Judgment, Why You Don’t Have More Customers or Users, and Why It’s Only Going to Get Worse…
“The most powerful wind is users. They can either catch you and loft you up into the sky, as they did with Google, or leave you flat on the pavement, as they do with most startups. Users are a fickle wind, but more powerful than any other. If they take you up, no competitor can keep you down.” Paul Graham
It doesn’t matter whether you just closed a funding round for your startup or you’re growing an established company. Either way, what’s obvious about customers and users is that you almost always want more of them.
Customers validate your product or service, and they fuel the growth and ultimate profitability of your company.
Attracting customers, though, is not an easy proposition. In a world where attention is suddenly the rarest and most valuable asset, you’re competing directly with Facebook, Netflix, and in-person social interaction.
And getting the attention of customers will only get harder as technology demands ever more of our attention.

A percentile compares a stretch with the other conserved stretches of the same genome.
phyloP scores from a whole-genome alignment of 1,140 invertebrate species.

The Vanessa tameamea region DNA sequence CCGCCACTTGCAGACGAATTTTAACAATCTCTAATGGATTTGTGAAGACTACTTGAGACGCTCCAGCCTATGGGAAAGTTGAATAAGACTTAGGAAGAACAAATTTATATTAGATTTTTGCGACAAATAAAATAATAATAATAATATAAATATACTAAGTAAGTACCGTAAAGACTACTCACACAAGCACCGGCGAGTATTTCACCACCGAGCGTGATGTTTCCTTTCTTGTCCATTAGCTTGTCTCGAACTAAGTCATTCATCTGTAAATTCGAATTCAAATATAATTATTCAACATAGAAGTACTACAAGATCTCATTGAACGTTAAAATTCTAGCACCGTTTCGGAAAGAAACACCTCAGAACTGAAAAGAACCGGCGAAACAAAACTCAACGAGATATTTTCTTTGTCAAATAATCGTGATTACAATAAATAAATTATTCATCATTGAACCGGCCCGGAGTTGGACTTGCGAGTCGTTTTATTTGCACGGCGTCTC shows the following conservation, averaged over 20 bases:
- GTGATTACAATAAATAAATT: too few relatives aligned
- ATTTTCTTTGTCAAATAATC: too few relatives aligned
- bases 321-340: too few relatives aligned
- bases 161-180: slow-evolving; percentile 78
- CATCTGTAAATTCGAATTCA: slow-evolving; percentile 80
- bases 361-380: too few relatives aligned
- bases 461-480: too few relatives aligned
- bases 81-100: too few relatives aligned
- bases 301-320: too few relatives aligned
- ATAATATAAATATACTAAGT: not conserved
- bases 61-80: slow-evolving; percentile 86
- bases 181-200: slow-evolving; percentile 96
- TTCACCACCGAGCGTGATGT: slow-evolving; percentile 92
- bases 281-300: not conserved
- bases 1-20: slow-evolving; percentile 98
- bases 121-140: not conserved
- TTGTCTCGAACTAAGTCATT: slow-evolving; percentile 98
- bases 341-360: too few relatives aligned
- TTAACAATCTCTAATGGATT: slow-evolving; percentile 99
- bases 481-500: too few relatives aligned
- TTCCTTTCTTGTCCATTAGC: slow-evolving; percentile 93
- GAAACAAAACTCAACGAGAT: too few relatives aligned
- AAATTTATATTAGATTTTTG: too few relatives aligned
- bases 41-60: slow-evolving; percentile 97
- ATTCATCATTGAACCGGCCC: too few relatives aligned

The Problem With Getting More Users/Customers
You’ve heard all the cliches about getting more customers:
- You must narrow down and focus squarely on your ideal customer.
- You must be intimately familiar with what your ideal customer wants.
- You must stand out from the crowd.
- You must create a great product that solves a real problem.
And like many cliches, they’re all generally true. Just not always specifically helpful.
You probably already have a great product or service – or at least a good one. And you probably already know who would most want and benefit from your product.
Even still, you just can’t get enough traction. People either stick to their old purchases (like outdated software) or else they buy sub-par products from competitors.
You likely think that you need to do one of two things: either (a) make your product better or (b) educate your potential users on why your product is better for them. Those are valiant and necessary efforts, but they’re not the heart of the issue.